By Lisa Whalen
January 26, 2022 at 12:01 am ET
Manufacturers making bold electric vehicle (EV) announcements and moves should consider their entire audience as they navigate a fully electric future, as consumer attitudes show a mix of excitement and trepidation.
The announcement that Stellantis NV will make its Chrysler lineup all electric by 2028 is one of the latest in a slew of bold proclamations by automakers regarding aggressive electrification plans in the years to come — and this comes as purely electric providers like Tesla Inc. and Rivian Automotive Inc. are also upping their game. But not all consumers are enthusiastically on board with these plans, and EV manufacturers will need to pay heed to their thoughts to get them to bite.
While traditional automakers and purely electric vehicle companies alike are building loads of capacity for EVs, some consumers are wary. Morning Consult research reveals that while 19 percent of U.S. adults said “excited” best describes their feelings about an all-EV future, 14 percent said “nervous” is a more apt description.
However, the data shows that millennials’ excitement trumps their nervousness, with 30 percent reporting that they are excited and only 14 percent saying they’re nervous. Between the genders, 26 percent of men versus 13 percent of women said they are excited about an all-EV future, while an equal share of both genders (9 percent) said they are sad about it. Consumers’ emotions play heavily into their purchase decisions, and manufacturers shouldn’t assume everyone is enthusiastic about a fully electric future.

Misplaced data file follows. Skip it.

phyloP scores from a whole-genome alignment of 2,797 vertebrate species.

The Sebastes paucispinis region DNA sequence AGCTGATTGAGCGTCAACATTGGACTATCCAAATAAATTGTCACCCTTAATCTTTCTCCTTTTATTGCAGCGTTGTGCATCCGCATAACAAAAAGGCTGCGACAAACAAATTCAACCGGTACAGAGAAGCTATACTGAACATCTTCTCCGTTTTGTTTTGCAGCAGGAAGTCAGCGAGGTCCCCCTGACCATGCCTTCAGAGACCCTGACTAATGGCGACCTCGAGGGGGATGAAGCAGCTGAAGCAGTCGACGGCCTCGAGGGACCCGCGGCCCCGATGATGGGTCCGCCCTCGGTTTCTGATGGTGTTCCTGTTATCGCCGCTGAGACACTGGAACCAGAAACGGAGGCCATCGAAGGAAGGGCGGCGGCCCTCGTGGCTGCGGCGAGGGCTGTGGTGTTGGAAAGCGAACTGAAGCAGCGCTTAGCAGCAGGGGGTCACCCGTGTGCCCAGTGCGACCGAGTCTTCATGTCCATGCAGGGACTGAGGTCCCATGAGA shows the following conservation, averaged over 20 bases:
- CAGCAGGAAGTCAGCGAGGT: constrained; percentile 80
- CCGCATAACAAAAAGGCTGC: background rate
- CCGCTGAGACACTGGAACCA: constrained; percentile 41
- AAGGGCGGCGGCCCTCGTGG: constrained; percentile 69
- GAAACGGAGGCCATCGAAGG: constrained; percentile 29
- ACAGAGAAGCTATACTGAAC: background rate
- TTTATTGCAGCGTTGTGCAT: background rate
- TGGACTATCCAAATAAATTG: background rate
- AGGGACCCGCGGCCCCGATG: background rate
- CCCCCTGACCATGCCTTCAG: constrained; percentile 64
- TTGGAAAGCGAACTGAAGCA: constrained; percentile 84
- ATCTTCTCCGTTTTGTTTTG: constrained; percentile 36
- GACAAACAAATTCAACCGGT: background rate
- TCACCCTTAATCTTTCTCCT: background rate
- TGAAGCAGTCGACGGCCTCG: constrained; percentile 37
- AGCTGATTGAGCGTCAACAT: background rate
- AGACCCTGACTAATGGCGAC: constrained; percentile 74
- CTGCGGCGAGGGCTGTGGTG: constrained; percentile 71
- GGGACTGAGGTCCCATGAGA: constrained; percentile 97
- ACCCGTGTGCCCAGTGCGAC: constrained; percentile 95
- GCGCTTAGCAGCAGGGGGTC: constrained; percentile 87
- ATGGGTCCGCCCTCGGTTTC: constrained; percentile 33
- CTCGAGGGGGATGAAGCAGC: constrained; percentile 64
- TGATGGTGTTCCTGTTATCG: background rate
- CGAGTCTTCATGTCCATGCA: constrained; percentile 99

A December Morning Consult poll shows that while 76 percent of adults said “innovative” describes automakers planning to go all-electric at least somewhat well, 57 percent said the same about “premature.” And while 64 percent said “trustworthy” describes these companies at least somewhat well, more than a third said that adjective doesn’t describe them well. While many consumers feel positively toward automakers’ plans to go all-electric, it’s important for companies not to assume that the entire public is convinced that electrification is the right path.
Companies can look to brand attribute scores for insight into consumer opinion on their products, actions and messages. Brands that publicly report their progress toward the goal of full electrification to back up their bold initial announcements stand a better chance of gaining credibility on critical attributes like innovation and trustworthiness.
Millennials tend to be more open to new vehicle models, and Morning Consult data also shows that millennials and Gen Z adults are most open to purchasing EVs from purely electric vehicle manufacturers such as Tesla or Rivian (29 percent and 36 percent, respectively, versus 21 percent of adults overall). And while only 5 percent of all adults would prefer to buy an EV from a technology company such as Amazon or Google, 11 percent of millennials said they would do so.
Currently, EVs (including hybrids) make up just under 4 percent of vehicle sales in the United States. Targeting support from an audience like millennials that leads the way in EV acceptance may help manufacturers win bigger shares of this microscopic but growing pie in the future.